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Ayala group helps boost fight against Covid-19

The corporation has come up with new innovations to bolster the country’s health system—a health app and a breathing aid device 

The Ayala group, led by its healthcare unit Ayala Healthcare Holdings, Inc. (AC Health), has committed to further increase its efforts to support the government in the fight against Covid-19, 

Many corporations have stepped up to the plate to be of great help in the health crisis, proving that everyone is worthy of their service, even in the industry’s challenging state. One of them is the Ayala Group, which went beyond their corporate responsibilities to give back in solidarity. 

Given the grave situation in hospitals due to the constant increase of cases and limited space, Ayala led the construction of treatment and quarantine facilities and provided booths for swabbing centers. And as it renews its commitment to support the government in the fight against the pandemic, the group has put in place digital initiatives in its business to help aid the healthcare system.

“We remain committed to protecting our fellow Filipinos and will continue to invest and look for even more innovative ways to help,” says AC Health president Paolo Borromeo in a recent webinar hosted by Manila Bulletin. “This is a tremendous challenge, but we are one with the government in fighting this deadly virus.” 

The new innovations, he says, include a digital teleconsultation platform developed by Globe Telecom and AC Health that will help decongest healthcare facilities, and an FDA-approved, lower-cost breathing aid device from Integrated Micro-Electronics, Inc. for Covid-19 patients. 

One tap away

The recent heightened interest in telemedicine gave way to HealthNow, a mobile health app by AC Health’s tech arm Vigos Health and Globe’s 917 Ventures.

HealthNow application

“With this app, we are allowing Filipinos an easy way to access healthcare—they can consult a doctor anytime, anywhere through video call without having to visit a hospital,” says 917 Ventures managing partner Issa Guevarra-Cabreira. “It will also help address the pain points that have long discouraged Filipinos from seeking proper medical care.” 

Prior to the pandemic, she says, seven out of 10 Filipinos said long waiting periods, high cost of medical bills, and limited availability of doctors prevented them from seeking medical attention. 

“There is also a shortage of doctors in the country, with a ratio of one doctor to 33,000 Filipinos—a far cry from the global ideal of one doctor for every 1,000 individuals,” Cabreira says.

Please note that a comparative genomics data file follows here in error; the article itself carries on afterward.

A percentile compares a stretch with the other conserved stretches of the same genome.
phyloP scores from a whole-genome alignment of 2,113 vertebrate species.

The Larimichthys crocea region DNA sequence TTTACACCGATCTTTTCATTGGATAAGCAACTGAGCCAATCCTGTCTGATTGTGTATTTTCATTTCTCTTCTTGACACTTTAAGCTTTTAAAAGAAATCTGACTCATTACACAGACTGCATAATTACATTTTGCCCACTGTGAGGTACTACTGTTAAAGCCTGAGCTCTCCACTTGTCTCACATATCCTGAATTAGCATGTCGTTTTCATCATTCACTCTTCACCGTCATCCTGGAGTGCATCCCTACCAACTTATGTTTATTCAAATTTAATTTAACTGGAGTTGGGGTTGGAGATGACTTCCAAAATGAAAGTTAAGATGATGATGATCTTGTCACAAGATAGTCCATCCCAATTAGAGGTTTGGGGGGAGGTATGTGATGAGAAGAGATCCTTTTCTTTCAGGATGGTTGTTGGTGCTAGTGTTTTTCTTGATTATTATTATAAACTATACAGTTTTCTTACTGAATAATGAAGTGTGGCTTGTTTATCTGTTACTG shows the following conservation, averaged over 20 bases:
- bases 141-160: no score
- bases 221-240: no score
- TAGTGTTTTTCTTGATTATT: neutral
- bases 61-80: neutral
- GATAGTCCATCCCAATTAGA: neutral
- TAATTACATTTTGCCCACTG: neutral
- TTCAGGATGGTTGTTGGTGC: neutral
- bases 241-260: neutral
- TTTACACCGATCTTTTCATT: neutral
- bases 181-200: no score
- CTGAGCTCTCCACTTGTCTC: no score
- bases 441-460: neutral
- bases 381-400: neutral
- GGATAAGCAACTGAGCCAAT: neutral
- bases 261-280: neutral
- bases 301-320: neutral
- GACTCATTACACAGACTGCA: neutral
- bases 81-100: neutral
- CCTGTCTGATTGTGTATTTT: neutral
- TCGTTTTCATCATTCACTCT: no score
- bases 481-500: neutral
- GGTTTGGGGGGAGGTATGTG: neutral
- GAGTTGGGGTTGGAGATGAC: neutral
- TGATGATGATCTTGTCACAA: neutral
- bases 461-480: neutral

With HealthNow, doctors can extend their patient care online. And by September and October, respectively, users will be able to have medicines delivered and book clinic and lab appointments through the app.

“We’re proud to say that the video consultations are supported by doctors from KonsultaMD, FamilyDOC, and Healthway. To make things easier, the medicine delivery will be handled by Generika Drugstore, and payments can be made through GCash,” Cabreira adds. 

HealthNow, which was released in Google Play Store on Aug. 10, will be available soon in the Apple Store.

Ventilation system to be produced in PH

In support of the hospitals’ call for the local sourcing of low-cost ventilators, Ayala-led Integrated Micro-electronics, Inc. (IMI) brought a UK-developed ventilator in the country. 

UCL Ventura Flow Generator

“In May, our UK subsidiary Surface Technology International Limited, Inc. was already making ventilators for patients overseas. And since the majority of the cases here are mild, we wanted to locally manufacture the product,” says IMI president Arthur Tan

The product, called UCL Ventura Flow Generator, is based on an existing off-patent continuous positive airway pressure system.

IMI engineers examining the generator

“It can help Covid-positive patients with respiratory conditions breathe better and prevent the need for an intubated ventilator treatment,” Tan says. “It has also been reported in the UK that the use of UCL Ventura has resulted in a 60 to 70 percent success rate in preventing mild cases from becoming severe.” 

Unlike invasive mechanical ventilators, CPAP devices like UCL Ventura don’t require intubation or sedation. It helps patients breathe by providing a mixture of oxygen and air at constant pressure (slightly higher than normal atmospheric pressure) through a face mask.

It is also designed to optimize oxygen consumption and reduce the spread of aerosols, helping keep health workers safe from infection. 

Licensed by the University College of London Hospital—and now FDA certified—IMI is set to produce the UCL Ventura Flow Generator in its Laguna facility, and will make these units available at a competitive price.

Source: Manila Bulletin (

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